Per [type of communication] with [name of prescriber] on [date], [name of prescriber] has advised that compounded [name of drug] is necessary for the treatment of [name of patient].

FDA says that the prescription must identify the patient for whom the compound is prescribed; if the intended patient is not identified or unclear, then the “valid prescription requirement” will not be satisfied. And, the pharmacist must contact the prescriber if the patient identity is unclear, and cannot dispense the prescription unless it clarifies the patient’s identity.

When a Drug May be Compounded

Unless the drug is compounded in limited quantities consistent with FDA’s guidance on anticipatory compounding, FDA makes clear that the “drug product must be compounded after receipt of a valid prescription, which FDA states is compounding ‘on’ receipt of a valid prescription order consistent with Section 503A(a)(1).

Compounding Before Receipt of a Valid Prescription Order  

A drug may be compounded before the receipt of a valid prescription – in limited quantities – if all conditions of Section 503A are met, and the following:

  • The compounding is based on a history of receiving valid prescription orders (including chart orders) for the compounding of the human drug product.
  • The orders have been generated solely within an “established relationship” between the physician or pharmacist and the patient or prescriber.

FDA’s draft guidance quantifies and illustrates “limited quantities:” At this time FDA does not consider a compounder to have exceeded the limit if the compounder:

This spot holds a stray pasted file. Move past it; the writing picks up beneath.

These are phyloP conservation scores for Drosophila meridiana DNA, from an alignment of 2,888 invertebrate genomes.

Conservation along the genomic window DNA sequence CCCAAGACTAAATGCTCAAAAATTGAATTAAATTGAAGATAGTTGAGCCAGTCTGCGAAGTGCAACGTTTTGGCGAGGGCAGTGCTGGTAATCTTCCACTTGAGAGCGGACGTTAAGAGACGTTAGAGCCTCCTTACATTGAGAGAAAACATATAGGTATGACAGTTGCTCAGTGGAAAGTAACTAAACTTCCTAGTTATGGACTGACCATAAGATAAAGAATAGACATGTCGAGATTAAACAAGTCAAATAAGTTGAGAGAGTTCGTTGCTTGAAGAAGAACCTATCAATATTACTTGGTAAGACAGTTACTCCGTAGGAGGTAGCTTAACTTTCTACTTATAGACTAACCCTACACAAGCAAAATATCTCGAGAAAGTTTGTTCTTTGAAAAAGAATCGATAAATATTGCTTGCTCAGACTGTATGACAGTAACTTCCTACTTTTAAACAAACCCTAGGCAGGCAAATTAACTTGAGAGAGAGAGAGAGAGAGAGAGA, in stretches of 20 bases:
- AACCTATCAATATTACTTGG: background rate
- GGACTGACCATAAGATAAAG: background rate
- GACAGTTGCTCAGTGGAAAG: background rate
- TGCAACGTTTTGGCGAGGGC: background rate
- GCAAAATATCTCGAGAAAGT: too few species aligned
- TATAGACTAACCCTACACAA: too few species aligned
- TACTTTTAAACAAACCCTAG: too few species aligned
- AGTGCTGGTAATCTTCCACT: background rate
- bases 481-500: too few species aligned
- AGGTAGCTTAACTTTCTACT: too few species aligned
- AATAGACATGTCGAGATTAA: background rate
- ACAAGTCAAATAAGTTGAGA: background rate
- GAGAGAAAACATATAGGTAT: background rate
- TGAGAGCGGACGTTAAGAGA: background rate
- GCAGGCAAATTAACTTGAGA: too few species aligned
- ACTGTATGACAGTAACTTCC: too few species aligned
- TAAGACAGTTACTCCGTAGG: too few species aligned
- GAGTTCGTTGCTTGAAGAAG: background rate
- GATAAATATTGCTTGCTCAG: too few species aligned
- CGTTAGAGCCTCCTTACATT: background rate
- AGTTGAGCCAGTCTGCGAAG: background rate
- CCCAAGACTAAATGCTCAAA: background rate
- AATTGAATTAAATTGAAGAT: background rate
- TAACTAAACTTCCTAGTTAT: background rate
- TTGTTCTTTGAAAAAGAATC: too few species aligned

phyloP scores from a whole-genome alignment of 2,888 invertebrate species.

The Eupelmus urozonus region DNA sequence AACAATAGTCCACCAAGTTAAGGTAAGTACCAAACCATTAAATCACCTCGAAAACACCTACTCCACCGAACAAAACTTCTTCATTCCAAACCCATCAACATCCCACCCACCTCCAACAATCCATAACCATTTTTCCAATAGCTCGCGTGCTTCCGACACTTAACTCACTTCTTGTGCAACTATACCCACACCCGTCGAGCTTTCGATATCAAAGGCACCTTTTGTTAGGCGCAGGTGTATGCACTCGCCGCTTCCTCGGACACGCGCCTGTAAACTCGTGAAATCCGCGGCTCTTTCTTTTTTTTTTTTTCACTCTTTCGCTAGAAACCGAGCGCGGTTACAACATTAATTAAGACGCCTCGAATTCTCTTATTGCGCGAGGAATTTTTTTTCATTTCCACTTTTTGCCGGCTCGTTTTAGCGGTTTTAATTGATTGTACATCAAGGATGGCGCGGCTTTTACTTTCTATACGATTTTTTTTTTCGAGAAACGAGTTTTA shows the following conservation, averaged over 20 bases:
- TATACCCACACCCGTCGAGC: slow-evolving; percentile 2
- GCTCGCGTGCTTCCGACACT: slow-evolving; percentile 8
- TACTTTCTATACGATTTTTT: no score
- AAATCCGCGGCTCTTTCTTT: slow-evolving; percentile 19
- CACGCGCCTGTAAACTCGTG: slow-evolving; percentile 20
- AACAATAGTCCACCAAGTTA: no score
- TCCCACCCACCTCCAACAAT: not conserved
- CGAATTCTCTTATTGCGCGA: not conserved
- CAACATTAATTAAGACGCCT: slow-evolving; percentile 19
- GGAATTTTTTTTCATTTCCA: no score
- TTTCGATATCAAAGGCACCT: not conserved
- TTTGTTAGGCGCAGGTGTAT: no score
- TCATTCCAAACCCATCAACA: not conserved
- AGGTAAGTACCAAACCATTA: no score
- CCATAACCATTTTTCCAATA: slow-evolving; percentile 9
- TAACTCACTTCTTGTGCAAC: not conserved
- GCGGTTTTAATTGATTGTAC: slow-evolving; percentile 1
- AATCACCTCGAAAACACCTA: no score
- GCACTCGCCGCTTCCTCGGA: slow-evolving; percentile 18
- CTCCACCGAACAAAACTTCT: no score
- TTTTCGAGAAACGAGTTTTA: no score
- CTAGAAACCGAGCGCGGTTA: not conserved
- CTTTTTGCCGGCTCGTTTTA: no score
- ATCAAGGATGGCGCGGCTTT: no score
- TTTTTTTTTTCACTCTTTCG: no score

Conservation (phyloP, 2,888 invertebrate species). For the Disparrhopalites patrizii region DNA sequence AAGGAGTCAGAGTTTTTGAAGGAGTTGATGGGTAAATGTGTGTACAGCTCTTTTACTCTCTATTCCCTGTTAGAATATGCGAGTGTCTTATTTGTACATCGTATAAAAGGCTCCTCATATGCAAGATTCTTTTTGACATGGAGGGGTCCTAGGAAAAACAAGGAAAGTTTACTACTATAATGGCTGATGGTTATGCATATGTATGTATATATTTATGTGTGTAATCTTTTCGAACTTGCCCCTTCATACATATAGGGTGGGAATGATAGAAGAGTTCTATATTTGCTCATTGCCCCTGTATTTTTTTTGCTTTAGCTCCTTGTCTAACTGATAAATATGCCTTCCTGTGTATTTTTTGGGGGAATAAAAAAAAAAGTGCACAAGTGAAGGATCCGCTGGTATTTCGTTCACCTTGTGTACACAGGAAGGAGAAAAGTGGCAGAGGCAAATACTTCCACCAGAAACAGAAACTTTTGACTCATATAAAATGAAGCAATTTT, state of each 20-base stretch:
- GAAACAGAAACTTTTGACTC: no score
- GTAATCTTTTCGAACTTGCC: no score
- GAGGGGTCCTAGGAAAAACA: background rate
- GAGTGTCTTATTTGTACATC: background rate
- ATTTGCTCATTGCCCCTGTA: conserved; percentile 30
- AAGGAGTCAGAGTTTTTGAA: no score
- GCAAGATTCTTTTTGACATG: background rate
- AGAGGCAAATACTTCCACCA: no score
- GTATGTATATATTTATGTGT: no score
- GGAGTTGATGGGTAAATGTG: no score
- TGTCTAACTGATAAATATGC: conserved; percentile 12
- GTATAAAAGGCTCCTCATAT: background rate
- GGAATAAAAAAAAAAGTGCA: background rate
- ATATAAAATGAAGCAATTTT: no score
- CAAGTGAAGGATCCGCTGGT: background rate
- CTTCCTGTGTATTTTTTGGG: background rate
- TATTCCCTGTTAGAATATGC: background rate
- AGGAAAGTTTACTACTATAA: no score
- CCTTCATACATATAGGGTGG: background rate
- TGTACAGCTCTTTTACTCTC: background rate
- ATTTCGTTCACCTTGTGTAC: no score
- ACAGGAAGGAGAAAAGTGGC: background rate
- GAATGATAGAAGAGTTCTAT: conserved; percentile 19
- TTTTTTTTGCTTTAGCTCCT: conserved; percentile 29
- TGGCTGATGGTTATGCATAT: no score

• Holds for “distribution” (i.e., product immediately available and not awaiting further testing) no more than a 30-day supply to fill valid prescriptions not yet received.
  • The amount of supply is based on the number of valid prescriptions the compounder has received for identified individual patients in a 30-day period over the past year that the compounder has selected. In other words, it seems a compounder may pick his or her highest month of dispensing a particular preparation and compound that amount going forward in anticipation of receiving prescriptions during a thirty day period.  

When a Compounded product may be distributed under Section 503A

FDA reiterates throughout the draft guidance that compounds must be pursuant to Section 503A. FDA notes that, although it recognizes that state boards of pharmacy may permit “writing of prescriptions that do not include individual names,” FDA interprets Section 503A to require patient-specific prescriptions.

Office Stock / Office Use

FDA states that hospitals, clinics, and health care practitioners may obtain non patient-specific compounds from Section 503B outsourcing facilities (but any compounds dispensed from the outsourcing facility must be pursuant to a patient specific prescription).


Lastly, FDA seeks to expand compounders’ current recordkeeping requirements. Compounders should keep detailed records to demonstrate compliance with Section 503A, including those that demonstrate: (1) appropriate anticipatory compounding (including calculations performed to determine limited quantities that may be compounded before receipt of the prescription); (2) prescription orders bearing notations that the compound is necessary, and (3) the identity of the individual patient.

Comments are due on July 18, 2016.